Numerous publications regarding virtual surgical planning protocols have been published, most reporting only one or two case reports to emphasize the hands-on planning. None have systematically reviewed the data published from clinical trials. This systematic review analyzes the precision and accuracy of three-dimensional (3D) virtual surgical planning of orthognathic procedures compared with the actual surgical outcome following orthognathic surgery reported in clinical trials. A systematic search of the current literature was conducted to identify clinical trials with a sample size of more than five patients, comparing the virtual surgical plan with the actual surgical outcome. Search terms revealed a total of 428 titles, out of which only seven articles were included, with a combined sample size of 149 patients. Data were presented in three different ways: intra-class correlation coefficient, 3D surface area with a difference <2 mm, and linear and angular differences in three dimensions. Success criteria were set at 2 mm mean difference in six articles; 125 of the 133 patients included in these articles were regarded as having had a successful outcome. Due to differences in the presentation of data, meta-analysis was not possible. Virtual planning appears to be an accurate and reproducible method for orthognathic treatment planning. A more uniform presentation of the data is necessary to allow the performance of a meta-analysis. Currently, the software system most often used for 3D virtual planning in clinical trials is SimPlant (Materialise). More independent clinical trials are needed to further validate the precision of virtual planning.
The success of orthognathic surgery depends on the surgical technique and the accuracy of the surgical plan. Virtual planning combined with computer-aided surgery are rapidly emerging and increasingly important areas of research. Computer-aided surgery describes various forms of surgical planning or execution that incorporate advanced imaging, software analysis, virtual planning, rapid prototyping technology, robotics, and image-guidance systems. Virtual planning is performed on a virtual model composed of a three-dimensional (3D) scan of the maxillofacial skeleton and a 3D scan of the dental arch (3shape, Copenhagen, Denmark), merged into a 3D virtual model as close to reality as possible. Additional digital data can be added for soft tissue rendering of the face by laser scanners or stereophotography. The two major software systems for 3D virtual planning are SimPlant (Materialise, Leuven, Belgium) and Dolphin 3D (Dolphin Imaging and Management Solutions, Chatsworth, CA, USA). The systems have been developed from different origins. SimPlant originated from 3D-guided surgery in implant dentistry, whereas Dolphin 3D originated from conventional lateral two-dimensional (2D) cephalometric tracing and planning.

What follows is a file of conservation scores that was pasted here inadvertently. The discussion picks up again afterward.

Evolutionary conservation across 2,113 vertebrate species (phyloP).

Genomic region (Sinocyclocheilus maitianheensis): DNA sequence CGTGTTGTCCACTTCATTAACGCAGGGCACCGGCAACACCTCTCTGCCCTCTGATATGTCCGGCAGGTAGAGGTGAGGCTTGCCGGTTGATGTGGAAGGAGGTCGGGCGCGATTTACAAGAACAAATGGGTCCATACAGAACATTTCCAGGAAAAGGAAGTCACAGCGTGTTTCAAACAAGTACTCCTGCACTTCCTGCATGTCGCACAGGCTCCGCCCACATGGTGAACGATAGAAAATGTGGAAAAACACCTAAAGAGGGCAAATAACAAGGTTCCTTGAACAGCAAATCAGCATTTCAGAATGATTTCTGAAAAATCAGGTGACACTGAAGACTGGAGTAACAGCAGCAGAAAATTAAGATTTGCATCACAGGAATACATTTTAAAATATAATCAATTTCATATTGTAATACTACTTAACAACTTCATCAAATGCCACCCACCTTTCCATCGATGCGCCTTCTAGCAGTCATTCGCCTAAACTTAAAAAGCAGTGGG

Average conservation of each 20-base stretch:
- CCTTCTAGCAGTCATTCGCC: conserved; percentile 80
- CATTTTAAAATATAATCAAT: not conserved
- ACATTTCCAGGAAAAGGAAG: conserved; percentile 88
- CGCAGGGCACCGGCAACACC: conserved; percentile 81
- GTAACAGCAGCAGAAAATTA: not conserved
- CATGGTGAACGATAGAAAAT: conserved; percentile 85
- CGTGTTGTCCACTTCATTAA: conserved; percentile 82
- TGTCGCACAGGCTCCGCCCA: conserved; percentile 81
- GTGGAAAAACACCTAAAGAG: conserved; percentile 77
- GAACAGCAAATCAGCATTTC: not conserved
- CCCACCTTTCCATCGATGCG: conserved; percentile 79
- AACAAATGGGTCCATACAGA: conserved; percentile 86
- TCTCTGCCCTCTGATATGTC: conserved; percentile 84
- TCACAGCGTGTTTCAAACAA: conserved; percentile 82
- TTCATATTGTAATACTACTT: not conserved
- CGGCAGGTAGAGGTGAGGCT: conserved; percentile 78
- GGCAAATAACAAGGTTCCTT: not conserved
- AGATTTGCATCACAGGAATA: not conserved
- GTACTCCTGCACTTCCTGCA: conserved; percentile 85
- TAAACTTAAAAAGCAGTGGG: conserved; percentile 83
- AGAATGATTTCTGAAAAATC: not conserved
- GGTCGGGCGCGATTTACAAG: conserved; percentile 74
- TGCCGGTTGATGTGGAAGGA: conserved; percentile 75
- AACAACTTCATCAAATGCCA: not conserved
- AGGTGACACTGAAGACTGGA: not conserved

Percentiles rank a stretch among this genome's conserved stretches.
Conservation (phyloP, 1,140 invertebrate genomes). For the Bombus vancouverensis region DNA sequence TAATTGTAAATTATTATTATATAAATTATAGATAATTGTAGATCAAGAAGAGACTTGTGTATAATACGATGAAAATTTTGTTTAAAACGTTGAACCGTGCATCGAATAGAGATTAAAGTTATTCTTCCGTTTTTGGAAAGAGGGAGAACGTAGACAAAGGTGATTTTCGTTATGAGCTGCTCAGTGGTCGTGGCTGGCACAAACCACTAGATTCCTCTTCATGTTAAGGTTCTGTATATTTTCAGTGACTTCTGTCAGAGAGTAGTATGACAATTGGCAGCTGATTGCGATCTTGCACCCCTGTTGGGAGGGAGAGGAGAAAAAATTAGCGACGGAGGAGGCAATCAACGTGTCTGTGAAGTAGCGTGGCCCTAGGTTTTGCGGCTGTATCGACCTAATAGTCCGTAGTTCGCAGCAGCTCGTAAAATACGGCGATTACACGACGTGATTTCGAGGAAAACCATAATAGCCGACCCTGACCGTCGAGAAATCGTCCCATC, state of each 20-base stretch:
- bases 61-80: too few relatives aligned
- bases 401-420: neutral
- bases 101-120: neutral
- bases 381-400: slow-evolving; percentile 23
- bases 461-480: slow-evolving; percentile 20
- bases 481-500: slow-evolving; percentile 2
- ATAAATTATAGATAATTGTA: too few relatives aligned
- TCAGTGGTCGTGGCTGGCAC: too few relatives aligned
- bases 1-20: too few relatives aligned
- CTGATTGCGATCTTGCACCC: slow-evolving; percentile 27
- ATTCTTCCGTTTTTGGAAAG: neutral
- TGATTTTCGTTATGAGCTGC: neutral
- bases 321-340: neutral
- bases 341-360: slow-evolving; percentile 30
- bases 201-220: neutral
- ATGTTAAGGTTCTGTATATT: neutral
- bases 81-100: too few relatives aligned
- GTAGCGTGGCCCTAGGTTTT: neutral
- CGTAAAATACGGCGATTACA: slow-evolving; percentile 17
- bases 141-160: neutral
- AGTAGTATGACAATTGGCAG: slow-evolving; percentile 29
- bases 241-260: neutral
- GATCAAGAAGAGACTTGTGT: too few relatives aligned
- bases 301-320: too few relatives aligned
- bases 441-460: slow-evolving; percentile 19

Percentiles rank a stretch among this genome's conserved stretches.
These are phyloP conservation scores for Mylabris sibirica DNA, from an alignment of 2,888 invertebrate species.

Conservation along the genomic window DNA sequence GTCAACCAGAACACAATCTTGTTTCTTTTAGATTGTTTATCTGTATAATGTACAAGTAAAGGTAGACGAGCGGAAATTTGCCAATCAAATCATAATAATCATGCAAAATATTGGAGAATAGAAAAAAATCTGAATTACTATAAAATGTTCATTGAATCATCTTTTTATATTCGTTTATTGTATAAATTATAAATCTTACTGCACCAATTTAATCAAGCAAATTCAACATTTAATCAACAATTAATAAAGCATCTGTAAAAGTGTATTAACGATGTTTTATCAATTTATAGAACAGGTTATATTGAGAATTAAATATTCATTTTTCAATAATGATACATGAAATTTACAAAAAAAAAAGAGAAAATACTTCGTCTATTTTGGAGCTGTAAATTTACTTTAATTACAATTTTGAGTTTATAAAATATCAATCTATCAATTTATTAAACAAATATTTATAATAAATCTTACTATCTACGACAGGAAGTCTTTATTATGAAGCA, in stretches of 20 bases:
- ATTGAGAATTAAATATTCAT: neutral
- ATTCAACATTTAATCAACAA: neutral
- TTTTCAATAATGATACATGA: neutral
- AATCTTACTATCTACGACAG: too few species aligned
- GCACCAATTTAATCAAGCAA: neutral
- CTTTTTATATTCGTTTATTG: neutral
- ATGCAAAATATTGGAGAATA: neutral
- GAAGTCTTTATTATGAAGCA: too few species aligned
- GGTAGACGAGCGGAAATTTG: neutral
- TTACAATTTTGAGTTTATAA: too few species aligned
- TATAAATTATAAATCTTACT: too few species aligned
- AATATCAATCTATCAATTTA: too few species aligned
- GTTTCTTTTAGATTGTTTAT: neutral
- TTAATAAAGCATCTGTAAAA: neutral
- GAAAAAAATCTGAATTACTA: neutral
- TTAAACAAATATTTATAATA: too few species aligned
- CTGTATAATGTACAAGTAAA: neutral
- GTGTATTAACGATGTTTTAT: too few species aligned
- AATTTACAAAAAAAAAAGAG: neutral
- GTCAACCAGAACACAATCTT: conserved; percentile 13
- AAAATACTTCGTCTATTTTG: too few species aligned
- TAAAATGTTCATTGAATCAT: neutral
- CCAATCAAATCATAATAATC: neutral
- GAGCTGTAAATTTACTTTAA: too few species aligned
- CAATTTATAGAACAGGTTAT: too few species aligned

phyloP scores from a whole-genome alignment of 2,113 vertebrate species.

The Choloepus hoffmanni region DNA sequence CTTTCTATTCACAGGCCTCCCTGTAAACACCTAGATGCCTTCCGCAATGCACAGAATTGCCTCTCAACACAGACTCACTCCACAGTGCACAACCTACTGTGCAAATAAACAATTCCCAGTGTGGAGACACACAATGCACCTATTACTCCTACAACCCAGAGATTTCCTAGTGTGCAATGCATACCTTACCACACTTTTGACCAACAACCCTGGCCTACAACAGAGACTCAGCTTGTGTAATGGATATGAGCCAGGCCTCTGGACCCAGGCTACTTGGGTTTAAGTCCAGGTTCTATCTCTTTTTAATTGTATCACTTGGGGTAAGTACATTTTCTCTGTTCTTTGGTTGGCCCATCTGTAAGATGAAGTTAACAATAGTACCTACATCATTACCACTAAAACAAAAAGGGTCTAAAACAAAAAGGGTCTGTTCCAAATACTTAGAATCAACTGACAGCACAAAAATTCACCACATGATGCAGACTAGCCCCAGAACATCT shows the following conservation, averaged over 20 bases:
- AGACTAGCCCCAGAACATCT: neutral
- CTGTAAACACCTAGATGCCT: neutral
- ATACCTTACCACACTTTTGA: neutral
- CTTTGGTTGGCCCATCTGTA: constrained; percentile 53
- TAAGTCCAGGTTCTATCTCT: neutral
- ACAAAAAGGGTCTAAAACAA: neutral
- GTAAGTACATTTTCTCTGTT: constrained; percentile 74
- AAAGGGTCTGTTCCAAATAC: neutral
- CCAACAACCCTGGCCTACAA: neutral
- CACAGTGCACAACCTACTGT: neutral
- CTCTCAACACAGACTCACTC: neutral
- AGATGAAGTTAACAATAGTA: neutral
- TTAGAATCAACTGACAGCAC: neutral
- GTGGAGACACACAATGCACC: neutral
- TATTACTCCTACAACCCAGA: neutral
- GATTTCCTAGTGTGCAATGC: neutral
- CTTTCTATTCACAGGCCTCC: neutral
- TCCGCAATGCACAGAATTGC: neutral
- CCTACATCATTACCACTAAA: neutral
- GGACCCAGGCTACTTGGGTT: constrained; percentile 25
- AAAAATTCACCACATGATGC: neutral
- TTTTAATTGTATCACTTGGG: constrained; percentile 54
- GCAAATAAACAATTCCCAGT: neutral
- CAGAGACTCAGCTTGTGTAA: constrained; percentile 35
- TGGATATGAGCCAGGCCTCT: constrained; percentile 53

Virtual planning offers new possibilities to visualize the relationship between the dental arches and the surrounding bony structures in a single virtual model. This approach offers several advantages compared to conventional planning, including: (1) A diagnostic evaluation performed on a 3D virtual model; this diagnostic tool makes it possible to detect and quantify dental cant, yaw deformities, and other facial asymmetries that would have been undetected by physical examination, 2D lateral cephalometric analysis, and plaster cast dental models mounted on a semi-adjustable articulator. (2) 3D virtual planning provides the surgeon with freedom to simulate different surgical procedures to obtain the best possible outcome for the patient. (3) 3D virtual planning facilitates the evaluation and correction of centric relation in the temporomandibular joint (TMJ). Thus, discrepancies in centric relation can be identified and corrected prior to surgery. This preoperative correction may minimize the strain on the TMJ after orthognathic surgery and facilitate accurate transfer of the virtual surgical plan to the patient. Since both displacement and resorption of the condylar process postoperatively have been reported following orthognathic surgery, optimizing the accurate transfer of the virtual plan to the patient is still critical in the successful implementation of new planning protocols.